Cinemas, cafés, shops and banks were set ablaze in central Athens and black-masked protestors fought riot police outside parliament before lawmakers voted on the package that demands deep pay, pension and job cuts – the price of a €130 billion bailout needed to keep the country afloat.
State television reported the violence spread to the tourist islands of Corfu and Crete, the northern city of Thessaloniki and towns in central Greece. Police said 150 shops were looted in the capital and 34 buildings set ablaze.
Altogether 199 of the 300 lawmakers backed the bill, but 43 deputies from the two parties in the government of Prime Minister Lucas Papademos, the socialists and conservatives, rebelled by voting against it. They were immediately expelled by their parties.
Asian shares and the euro gained modestly early today, relieved by the Greek parliament's passage of austerity measures that put the country a step closer to securing a much-needed bailout fund and avoiding a messy default.
The rebellion and street violence foreshadowed the problems the Greek government faces in implementing the cuts, which include a 22% reduction in the minimum wage – a package critics say condemns the economy to an ever-deeper downward spiral.
Second bailout agreed on Wednesday?
Greece needs the second EU/IMF bailout before 20 March to meet debt repayments of €14.5 billion, or suffer a chaotic default which could shake the entire eurozone.
The bill sets out €3.3 billion of extra budget cuts for this year alone.
It also provides for a bond swap to ease Greece's debt burden by cutting the real value of private-sector investors' bond holdings by some 70%. Greece would have missed a 17 February deadline to offer a debt "haircut" to private bondholders if the vote had not been passed.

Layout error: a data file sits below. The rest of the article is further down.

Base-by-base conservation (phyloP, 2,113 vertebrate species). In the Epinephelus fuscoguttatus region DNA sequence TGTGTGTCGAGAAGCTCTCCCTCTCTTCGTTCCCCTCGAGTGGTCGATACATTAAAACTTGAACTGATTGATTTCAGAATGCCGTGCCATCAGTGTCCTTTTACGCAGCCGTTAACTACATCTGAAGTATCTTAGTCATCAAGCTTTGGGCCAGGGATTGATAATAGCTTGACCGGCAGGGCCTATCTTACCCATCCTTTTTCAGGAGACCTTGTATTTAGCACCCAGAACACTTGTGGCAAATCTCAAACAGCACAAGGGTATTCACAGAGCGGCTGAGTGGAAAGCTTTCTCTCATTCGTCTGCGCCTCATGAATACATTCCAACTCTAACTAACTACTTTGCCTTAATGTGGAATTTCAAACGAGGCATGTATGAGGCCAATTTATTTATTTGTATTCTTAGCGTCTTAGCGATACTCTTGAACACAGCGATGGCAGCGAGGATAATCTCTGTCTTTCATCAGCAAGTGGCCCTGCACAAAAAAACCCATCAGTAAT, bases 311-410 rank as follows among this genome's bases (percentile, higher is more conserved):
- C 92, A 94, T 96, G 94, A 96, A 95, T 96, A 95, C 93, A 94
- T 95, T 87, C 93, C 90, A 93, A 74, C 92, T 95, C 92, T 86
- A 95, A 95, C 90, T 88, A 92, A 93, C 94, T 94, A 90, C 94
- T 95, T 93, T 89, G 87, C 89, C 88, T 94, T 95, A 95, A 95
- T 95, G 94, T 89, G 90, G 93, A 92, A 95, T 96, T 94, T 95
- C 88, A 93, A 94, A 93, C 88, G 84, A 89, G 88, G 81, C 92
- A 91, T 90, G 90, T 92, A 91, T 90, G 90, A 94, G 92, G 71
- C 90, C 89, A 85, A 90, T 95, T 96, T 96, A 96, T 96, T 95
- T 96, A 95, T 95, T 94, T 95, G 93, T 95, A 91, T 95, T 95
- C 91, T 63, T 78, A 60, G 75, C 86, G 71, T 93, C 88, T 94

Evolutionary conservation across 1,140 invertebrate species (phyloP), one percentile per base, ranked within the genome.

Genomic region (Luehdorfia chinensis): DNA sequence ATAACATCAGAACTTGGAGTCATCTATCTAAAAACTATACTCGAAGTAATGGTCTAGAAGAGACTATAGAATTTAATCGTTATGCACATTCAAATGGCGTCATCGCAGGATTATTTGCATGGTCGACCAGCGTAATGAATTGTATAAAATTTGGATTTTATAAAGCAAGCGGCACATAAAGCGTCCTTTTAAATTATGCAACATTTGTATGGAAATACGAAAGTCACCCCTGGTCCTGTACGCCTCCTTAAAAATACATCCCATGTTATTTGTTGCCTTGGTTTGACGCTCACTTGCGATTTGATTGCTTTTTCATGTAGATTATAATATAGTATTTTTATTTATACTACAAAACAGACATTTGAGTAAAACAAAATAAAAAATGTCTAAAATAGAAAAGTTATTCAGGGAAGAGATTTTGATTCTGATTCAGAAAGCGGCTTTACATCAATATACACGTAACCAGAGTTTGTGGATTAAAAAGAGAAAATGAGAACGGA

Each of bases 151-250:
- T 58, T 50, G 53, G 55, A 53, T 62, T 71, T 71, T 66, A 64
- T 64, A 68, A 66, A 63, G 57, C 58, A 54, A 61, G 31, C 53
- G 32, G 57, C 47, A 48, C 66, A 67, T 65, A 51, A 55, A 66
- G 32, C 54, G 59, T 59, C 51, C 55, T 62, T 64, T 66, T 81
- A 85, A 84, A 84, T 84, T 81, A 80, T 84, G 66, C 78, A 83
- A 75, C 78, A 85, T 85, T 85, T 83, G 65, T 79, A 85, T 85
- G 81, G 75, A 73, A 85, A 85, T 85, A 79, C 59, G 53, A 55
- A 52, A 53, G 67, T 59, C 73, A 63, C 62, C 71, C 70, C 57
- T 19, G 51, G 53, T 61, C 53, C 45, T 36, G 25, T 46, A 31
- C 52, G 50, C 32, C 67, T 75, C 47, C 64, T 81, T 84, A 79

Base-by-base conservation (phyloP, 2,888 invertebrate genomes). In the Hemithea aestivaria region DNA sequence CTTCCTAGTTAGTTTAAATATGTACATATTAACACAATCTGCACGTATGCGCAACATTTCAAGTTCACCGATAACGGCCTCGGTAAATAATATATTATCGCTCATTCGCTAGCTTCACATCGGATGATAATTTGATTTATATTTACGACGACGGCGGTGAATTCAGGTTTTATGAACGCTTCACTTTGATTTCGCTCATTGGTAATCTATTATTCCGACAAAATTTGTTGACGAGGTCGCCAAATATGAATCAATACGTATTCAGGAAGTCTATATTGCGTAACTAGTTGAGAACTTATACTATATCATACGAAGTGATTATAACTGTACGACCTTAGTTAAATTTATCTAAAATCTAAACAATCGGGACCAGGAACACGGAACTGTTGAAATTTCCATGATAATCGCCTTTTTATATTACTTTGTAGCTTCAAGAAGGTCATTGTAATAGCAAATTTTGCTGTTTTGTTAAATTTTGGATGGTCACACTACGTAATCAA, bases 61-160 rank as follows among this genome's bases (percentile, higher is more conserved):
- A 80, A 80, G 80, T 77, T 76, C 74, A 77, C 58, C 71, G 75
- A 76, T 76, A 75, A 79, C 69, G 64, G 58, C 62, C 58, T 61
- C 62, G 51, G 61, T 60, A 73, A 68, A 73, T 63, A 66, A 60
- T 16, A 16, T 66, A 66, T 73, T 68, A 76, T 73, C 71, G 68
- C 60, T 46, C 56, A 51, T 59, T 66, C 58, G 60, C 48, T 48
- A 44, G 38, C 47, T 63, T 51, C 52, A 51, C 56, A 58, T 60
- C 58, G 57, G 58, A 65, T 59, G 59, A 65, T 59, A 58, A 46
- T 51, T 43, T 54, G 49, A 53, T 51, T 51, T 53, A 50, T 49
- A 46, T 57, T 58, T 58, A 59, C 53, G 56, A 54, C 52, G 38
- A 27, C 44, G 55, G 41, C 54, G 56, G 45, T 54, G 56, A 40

Eurozone Finance ministers are scheduled to meet in Brussels on Wednesday (15 February) to examine Greece's latest round of reforms and possibly give their green light to a new €130 billion aid package.
The package is conditional on the new austerity measures being passed as well as on a commitment by political leaders to implement them, no matter who wins a parliamentary election scheduled in April.
There would be "no disbursement without implementation," said Eurogroup chairman Jean-Claude Junker at the conclusion of a meeting of eurozone finance ministers last week.
"We are fully aware of the significant efforts made by Greek citizens, but we also underline the further and joint efforts that are needed to return Greek society to the growth and sustainability path", Juncker said after the Eurogroup meeting on 9 February.
Greece promises 'not enough for us anymore': Schäuble
Eurozone paymaster Germany ratcheted up the pressure on Sunday (12 February). "The promises from Greece aren't enough for us any more," German Finance Minister Wolfgang Schäuble said in an interview published in the Welt am Sonntag newspaper.
"Greece needs to do its own homework to become competitive, whether that happens in conjunction with a new rescue programme or by another route that we actually don't want to take."
When asked if that other route meant Greece quitting the eurozone, Schäuble said: "That is all in the hands of the Greeks themselves. But even in the event [Greece leaves the eurozone], which almost no one assumes will happen, they will still remain part of Europe."
'Short-term sacrifices': Papademos
Papademos admitted that imposing more austerity on a nation that has already endured several years of cuts would be tough.
"The full, timely and effective implementation of the programme won't be easy. We are fully aware that the economic programme means short-term sacrifices for the Greek people," the prime minister said.
But many Greeks believe their living standards are collapsing already and the new measures will deepen their misery.
"Enough is enough!" said 89-year-old Manolis Glezos, one of Greece's most famous leftists and a national hero. "They have no idea what an uprising by the Greek people means. And the Greek people, regardless of ideology, have risen."
Glezos is a national hero for sneaking up the Acropolis at night in 1941 and tearing down a Nazi flag from under the noses of the German occupiers, raising the morale of Athens residents.